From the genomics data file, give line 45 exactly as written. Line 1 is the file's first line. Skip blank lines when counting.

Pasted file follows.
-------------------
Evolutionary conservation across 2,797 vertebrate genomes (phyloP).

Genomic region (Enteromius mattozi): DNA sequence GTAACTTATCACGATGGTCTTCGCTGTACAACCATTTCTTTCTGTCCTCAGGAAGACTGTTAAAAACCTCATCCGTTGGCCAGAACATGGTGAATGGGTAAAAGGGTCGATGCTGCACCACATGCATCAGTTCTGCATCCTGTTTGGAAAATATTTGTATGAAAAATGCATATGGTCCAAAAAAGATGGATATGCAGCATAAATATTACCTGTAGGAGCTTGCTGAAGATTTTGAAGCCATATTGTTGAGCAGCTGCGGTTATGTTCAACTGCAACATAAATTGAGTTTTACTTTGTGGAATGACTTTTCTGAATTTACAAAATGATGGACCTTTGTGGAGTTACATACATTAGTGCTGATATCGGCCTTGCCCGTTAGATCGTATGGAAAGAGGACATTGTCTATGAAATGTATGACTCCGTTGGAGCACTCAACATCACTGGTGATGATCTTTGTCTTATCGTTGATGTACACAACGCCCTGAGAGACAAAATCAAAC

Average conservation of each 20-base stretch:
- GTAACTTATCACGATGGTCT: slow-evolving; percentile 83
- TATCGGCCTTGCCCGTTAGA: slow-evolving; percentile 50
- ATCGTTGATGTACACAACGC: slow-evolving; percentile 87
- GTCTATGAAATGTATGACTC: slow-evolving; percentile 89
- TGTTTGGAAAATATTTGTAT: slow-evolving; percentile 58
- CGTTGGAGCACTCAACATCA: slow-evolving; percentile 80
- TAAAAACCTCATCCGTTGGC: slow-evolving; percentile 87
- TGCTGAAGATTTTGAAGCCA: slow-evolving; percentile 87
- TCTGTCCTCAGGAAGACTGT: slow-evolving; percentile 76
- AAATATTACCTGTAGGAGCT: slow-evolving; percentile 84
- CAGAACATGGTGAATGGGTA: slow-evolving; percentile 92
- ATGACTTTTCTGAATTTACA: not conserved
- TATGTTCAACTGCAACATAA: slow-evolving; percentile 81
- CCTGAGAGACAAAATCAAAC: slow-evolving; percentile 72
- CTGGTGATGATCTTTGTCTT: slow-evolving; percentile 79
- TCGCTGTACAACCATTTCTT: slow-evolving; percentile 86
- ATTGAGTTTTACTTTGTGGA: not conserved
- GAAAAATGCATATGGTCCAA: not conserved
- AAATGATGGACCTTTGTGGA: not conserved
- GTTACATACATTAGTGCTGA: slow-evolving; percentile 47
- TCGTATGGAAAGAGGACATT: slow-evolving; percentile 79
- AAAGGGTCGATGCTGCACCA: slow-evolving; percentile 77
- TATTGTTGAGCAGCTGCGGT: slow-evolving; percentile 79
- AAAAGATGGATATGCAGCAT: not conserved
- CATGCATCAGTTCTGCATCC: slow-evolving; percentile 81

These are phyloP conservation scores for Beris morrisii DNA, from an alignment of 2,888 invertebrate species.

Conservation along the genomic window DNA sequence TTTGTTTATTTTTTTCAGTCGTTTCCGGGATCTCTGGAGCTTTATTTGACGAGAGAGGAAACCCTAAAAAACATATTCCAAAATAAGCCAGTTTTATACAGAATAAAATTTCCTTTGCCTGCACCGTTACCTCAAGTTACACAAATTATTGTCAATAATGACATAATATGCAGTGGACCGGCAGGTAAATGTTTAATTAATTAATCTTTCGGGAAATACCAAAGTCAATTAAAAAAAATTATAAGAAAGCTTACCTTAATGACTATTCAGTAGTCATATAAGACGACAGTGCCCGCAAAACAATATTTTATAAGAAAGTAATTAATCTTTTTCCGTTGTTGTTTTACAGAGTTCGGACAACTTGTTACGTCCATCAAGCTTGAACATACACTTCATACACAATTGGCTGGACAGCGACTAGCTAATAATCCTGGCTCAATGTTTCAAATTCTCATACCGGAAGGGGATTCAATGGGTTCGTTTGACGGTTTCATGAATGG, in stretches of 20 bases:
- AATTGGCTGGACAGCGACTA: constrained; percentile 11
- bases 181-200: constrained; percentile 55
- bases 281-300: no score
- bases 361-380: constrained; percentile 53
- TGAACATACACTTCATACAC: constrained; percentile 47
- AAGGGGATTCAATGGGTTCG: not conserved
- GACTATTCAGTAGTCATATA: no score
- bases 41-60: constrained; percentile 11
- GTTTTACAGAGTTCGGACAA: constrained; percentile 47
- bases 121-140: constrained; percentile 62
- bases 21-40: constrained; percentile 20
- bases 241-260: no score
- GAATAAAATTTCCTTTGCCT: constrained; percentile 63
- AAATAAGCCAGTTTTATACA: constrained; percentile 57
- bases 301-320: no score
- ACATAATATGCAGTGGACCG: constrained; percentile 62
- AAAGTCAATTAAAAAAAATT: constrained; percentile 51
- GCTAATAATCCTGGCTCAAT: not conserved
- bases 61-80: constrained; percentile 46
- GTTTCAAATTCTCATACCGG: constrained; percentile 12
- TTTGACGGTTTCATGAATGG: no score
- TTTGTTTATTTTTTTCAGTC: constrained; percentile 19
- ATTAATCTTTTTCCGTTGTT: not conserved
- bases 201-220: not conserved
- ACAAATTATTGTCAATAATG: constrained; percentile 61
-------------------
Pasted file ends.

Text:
- bases 301-320: no score